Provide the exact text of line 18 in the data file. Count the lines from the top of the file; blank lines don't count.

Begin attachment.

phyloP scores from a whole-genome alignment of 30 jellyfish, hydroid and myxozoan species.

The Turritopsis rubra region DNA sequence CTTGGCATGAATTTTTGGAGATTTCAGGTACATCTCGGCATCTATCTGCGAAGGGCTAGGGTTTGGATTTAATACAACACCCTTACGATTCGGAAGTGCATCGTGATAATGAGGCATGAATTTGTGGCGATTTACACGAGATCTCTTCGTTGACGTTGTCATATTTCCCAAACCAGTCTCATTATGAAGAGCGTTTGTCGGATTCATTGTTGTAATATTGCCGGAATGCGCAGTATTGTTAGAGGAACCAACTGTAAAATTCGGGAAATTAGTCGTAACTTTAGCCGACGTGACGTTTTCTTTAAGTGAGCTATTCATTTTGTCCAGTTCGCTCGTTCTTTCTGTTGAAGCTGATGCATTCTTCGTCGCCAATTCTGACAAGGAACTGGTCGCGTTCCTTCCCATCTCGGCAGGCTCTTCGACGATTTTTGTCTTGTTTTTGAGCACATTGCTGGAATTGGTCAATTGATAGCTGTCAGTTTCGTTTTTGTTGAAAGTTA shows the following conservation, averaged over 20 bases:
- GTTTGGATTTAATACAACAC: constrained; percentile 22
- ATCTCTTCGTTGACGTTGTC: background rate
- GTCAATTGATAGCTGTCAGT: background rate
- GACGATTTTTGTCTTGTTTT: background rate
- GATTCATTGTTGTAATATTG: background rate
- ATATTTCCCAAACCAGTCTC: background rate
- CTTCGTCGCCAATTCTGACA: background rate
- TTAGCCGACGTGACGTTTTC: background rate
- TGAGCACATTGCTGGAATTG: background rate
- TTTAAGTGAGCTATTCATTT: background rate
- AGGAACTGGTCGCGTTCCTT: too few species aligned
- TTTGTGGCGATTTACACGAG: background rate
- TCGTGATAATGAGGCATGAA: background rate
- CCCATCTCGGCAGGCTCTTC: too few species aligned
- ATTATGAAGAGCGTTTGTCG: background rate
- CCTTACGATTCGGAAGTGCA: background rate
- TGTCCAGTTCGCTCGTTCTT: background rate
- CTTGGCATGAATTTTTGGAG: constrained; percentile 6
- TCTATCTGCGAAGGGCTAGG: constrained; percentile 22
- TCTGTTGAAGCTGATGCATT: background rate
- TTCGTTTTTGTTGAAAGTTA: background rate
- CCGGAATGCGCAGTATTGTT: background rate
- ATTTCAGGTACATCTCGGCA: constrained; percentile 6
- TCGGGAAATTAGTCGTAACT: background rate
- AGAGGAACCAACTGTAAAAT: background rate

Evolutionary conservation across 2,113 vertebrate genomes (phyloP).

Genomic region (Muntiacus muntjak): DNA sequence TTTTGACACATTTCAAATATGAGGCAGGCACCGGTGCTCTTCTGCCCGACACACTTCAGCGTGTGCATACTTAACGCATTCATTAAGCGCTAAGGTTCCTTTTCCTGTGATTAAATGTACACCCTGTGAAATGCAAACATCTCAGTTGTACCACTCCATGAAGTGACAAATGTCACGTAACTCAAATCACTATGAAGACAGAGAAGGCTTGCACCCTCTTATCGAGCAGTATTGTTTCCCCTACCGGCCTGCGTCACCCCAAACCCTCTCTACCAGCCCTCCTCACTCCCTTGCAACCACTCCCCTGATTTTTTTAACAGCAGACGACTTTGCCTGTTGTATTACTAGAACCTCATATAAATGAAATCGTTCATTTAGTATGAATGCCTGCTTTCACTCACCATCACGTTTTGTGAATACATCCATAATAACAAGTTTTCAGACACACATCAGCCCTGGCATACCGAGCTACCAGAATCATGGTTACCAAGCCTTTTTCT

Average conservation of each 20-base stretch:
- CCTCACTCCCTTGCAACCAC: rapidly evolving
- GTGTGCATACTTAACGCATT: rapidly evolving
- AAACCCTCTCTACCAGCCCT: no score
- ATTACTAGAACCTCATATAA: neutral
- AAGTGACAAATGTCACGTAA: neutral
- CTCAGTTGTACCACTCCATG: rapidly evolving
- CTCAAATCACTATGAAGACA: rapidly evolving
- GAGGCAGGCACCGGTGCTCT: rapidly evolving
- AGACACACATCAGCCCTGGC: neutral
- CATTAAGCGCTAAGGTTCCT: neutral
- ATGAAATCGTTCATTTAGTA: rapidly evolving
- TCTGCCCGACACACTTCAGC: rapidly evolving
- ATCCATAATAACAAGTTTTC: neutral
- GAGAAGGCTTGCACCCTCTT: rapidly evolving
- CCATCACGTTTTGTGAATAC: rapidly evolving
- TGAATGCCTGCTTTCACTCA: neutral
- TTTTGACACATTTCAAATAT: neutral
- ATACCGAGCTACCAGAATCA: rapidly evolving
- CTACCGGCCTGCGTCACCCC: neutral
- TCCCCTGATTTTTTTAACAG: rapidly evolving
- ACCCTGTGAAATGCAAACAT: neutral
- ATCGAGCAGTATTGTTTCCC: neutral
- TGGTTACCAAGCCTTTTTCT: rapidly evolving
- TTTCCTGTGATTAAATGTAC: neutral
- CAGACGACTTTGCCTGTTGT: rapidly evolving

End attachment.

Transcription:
- CCTTACGATTCGGAAGTGCA: background rate